DIRE STRAITS, Chapter 11
October 18, 2011
Hours later, the storm ended. Derek slumped in the kayak. His shoulders, arms, and back all ached. He was very thirsty. Off to his right the ocean glowed scarlet, the sun beginning its reliable leap into the sky.
At least I’m still heading in the right direction, he thought.
Looking behind him, he could no longer see Cuba. All he saw was blue-black water in every direction. That was probably a good thing. It meant he was several miles away from Cuba. Far enough away from the Navy or the Coast Guard?
He hoped so.
Rotating his arms, he stretched his shoulders. For a time he just rode the swells and watched the sunrise, happy he had the opportunity to.
A failed mission, though. He didn’t accomplish his main objective.
Pushing that thought aside, he started to paddle, keeping the sun to his right, wondering exactly how far he was from land. Knowing that if he was off by a degree or so, he would be a lot further than a hundred miles from the U.S.
* * *
The sun rose. The remaining clouds evaporated. The ocean calmed.
The temperature rose.
The sun glared down hard. He paddled, rested, paddled. Eventually he took the cockpit skirt, cut tiny slits in it for his eyes, and arrayed it over his head to block the sun, which scorched down. It kept the direct sun off him, but created its own kind of greenhouse.
First the sweat poured from his body. Then it stopped.
He looked longingly at the seawater and the water in the cockpit and shook his head. If he was still out here in another ten or twelve hours, then he might find himself drinking saltwater. Drinking saltwater was controversial in survival situations. Drink enough, it would dehydrate you more and damage your kidneys and liver.
Drink a little, it might keep you alive.
Not healthy. It could kill you. But you were dying anyway.
Derek hoped he wasn’t out here that long.
He kept paddling, feeling his strength seep away and the sun rising high in the sky, then falling behind him.
* * *
Derek dozed. When was the last time he had slept? Thirty-six hours? Forty-eight?
He jerked awake, scanning the sky. Thought he saw lights. A plane. But so far away he wouldn’t be seen.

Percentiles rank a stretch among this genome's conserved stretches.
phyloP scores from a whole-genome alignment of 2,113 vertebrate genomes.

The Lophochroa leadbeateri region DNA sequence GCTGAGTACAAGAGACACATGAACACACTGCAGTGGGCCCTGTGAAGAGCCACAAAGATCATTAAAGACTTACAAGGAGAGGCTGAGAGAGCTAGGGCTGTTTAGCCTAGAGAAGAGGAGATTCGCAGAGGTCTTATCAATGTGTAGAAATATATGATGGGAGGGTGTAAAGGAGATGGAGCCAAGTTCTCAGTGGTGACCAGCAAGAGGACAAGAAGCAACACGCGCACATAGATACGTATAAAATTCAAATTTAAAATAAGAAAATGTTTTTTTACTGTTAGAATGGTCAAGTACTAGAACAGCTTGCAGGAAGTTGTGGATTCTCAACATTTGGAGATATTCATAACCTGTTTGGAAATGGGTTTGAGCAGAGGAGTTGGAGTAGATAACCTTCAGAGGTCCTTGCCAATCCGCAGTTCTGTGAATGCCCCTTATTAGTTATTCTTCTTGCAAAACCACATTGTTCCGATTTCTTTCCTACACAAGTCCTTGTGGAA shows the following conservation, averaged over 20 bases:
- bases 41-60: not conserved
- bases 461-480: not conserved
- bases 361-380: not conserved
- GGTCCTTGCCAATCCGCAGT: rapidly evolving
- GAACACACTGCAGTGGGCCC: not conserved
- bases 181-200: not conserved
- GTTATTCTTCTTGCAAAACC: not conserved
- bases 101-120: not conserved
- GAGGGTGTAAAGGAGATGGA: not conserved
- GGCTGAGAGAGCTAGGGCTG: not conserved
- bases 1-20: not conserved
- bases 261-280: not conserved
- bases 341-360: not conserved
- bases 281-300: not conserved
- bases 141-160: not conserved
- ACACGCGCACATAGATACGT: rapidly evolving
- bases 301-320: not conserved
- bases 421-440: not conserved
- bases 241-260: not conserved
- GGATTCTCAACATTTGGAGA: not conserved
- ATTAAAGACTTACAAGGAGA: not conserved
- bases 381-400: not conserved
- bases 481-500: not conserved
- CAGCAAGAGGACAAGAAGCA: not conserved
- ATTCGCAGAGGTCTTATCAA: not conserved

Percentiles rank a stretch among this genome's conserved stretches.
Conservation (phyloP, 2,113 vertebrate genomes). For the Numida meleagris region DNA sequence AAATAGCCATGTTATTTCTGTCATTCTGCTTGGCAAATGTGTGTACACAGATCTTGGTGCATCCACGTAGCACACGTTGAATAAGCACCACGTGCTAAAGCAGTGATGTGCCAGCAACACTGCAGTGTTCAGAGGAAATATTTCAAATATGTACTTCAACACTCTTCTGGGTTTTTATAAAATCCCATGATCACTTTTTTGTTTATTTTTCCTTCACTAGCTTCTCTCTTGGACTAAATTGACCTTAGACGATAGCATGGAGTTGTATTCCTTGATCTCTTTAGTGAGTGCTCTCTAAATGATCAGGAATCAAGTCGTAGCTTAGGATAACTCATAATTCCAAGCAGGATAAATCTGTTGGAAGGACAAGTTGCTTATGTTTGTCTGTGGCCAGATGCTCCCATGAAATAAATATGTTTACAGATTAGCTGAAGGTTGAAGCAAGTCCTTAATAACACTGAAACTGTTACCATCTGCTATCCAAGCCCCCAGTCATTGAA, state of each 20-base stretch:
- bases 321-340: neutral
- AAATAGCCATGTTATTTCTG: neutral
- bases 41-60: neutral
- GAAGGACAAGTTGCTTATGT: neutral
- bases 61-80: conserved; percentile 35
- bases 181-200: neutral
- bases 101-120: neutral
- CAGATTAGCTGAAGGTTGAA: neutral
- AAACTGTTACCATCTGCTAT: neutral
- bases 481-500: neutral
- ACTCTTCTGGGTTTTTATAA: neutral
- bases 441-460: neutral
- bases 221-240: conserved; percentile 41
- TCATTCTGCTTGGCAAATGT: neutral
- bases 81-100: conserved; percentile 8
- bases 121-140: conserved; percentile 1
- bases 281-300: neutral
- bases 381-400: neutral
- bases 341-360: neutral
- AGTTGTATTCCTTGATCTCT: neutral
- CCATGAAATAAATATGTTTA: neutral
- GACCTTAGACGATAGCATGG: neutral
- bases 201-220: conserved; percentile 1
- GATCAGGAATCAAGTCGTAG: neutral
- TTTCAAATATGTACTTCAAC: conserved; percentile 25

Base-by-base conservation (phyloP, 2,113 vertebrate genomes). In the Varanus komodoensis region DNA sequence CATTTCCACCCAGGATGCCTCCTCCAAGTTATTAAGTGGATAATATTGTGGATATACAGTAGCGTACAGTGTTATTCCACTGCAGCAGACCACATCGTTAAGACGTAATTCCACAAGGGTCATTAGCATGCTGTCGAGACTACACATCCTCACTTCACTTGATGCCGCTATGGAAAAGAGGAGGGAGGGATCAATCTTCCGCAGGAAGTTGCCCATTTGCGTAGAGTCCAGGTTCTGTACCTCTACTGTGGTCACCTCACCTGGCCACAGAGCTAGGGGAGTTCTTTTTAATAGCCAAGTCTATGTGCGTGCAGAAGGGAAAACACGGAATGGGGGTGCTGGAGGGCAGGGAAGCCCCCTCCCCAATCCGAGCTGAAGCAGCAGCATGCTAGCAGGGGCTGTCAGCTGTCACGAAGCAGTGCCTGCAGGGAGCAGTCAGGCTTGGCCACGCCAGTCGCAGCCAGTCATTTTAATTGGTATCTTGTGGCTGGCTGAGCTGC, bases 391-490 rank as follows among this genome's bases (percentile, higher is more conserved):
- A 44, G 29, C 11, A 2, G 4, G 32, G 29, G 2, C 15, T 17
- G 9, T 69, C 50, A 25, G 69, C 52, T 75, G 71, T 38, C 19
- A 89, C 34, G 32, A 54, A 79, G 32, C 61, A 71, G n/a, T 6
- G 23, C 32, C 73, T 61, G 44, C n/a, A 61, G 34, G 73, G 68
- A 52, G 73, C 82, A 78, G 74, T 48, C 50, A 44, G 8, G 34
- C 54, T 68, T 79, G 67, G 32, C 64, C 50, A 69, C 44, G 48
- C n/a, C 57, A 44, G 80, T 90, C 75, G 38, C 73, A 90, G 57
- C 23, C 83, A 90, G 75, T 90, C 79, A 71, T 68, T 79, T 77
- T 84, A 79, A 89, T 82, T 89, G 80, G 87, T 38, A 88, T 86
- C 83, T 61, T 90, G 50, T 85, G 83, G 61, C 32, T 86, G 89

He paddled. Saw the sun slide toward the horizon on his left.
He had been on the water almost twenty-four hours.
Thirst was a problem now. He could tell it was affecting his strength. It was all he thought about now. Water, water, everywhere…
Derek wished for the tin can, but it was lost. He scooped up water from the cockpit and sipped.
Salty. But maybe not as salty as the ocean, diluted by rainwater.
He didn’t drink much. He wanted to. One handful. Two.
It made him want to vomit, but that would be even worse.
He sent out a little message to God: This would be a good time for a little help.
* * *
The sun was setting. The ocean glowed pink all around him. He didn’t notice. He was exhausted. Sunburned and dehydrated.
He heard a voice. Hallucinating, he thought. Not surprising.
“Hey there! Is there someone there?” A female voice.
Sitting up and tearing the skirt off his head, he blinked in the harsh light of the setting sun.
A boat. Pretty good sized, maybe sixty feet. A cabin cruiser. Looming over him. Squinting, shielding his eyes with a swollen, blistered hand, he saw a woman leaning over the rail of the boat’s bow. He closed his eyes, certain he was hallucinating for certain. The woman, who was very attractive – somewhere in her thirties, perhaps, with blonde hair and a heart-shaped face – wore only a white bikini bottom. She displayed a lot of deliciously tanned skin.
He looked up again. “I’m…” His voice sounded like a wood rasp.
He shook his head.
“Come on board,” she said, pointing to the ladder at the bow. “You look like you’re in trouble.”
“Yeah,” he croaked. “Better now.”